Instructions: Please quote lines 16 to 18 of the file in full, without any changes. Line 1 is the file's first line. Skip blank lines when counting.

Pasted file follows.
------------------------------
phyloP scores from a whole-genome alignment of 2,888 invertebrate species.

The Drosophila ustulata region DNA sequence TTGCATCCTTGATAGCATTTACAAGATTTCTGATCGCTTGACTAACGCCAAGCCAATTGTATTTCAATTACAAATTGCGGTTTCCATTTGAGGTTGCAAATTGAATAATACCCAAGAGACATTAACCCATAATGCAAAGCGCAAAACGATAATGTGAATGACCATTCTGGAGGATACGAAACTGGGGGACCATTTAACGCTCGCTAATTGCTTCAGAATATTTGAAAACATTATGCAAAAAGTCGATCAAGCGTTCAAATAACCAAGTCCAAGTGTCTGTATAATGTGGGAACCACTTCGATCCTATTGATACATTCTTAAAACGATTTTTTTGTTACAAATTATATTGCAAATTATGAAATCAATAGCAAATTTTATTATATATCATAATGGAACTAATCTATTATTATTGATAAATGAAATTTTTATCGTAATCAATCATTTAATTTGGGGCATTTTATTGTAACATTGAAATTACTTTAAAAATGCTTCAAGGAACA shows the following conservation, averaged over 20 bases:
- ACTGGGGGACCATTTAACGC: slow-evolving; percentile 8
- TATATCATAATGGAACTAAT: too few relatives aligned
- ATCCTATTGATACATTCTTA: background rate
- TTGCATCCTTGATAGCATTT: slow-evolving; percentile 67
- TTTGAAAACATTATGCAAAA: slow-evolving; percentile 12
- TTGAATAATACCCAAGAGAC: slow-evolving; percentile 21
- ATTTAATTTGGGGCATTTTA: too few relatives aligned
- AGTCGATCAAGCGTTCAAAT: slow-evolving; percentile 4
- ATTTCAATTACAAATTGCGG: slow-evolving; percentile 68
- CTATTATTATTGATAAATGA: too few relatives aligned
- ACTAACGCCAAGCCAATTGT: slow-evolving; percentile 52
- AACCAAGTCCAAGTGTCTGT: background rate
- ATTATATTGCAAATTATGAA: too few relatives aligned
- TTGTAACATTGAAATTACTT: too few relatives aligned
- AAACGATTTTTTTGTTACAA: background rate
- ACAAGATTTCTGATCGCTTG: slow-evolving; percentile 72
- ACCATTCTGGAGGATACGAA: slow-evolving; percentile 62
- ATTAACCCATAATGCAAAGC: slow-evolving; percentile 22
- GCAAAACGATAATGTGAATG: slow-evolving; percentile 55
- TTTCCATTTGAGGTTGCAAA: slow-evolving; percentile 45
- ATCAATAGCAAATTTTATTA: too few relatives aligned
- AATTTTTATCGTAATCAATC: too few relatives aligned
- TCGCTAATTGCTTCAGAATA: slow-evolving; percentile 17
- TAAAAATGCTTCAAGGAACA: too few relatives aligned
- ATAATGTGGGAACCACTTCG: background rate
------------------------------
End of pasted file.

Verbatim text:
- TTGTAACATTGAAATTACTT: too few relatives aligned
- AAACGATTTTTTTGTTACAA: background rate
- ACAAGATTTCTGATCGCTTG: slow-evolving; percentile 72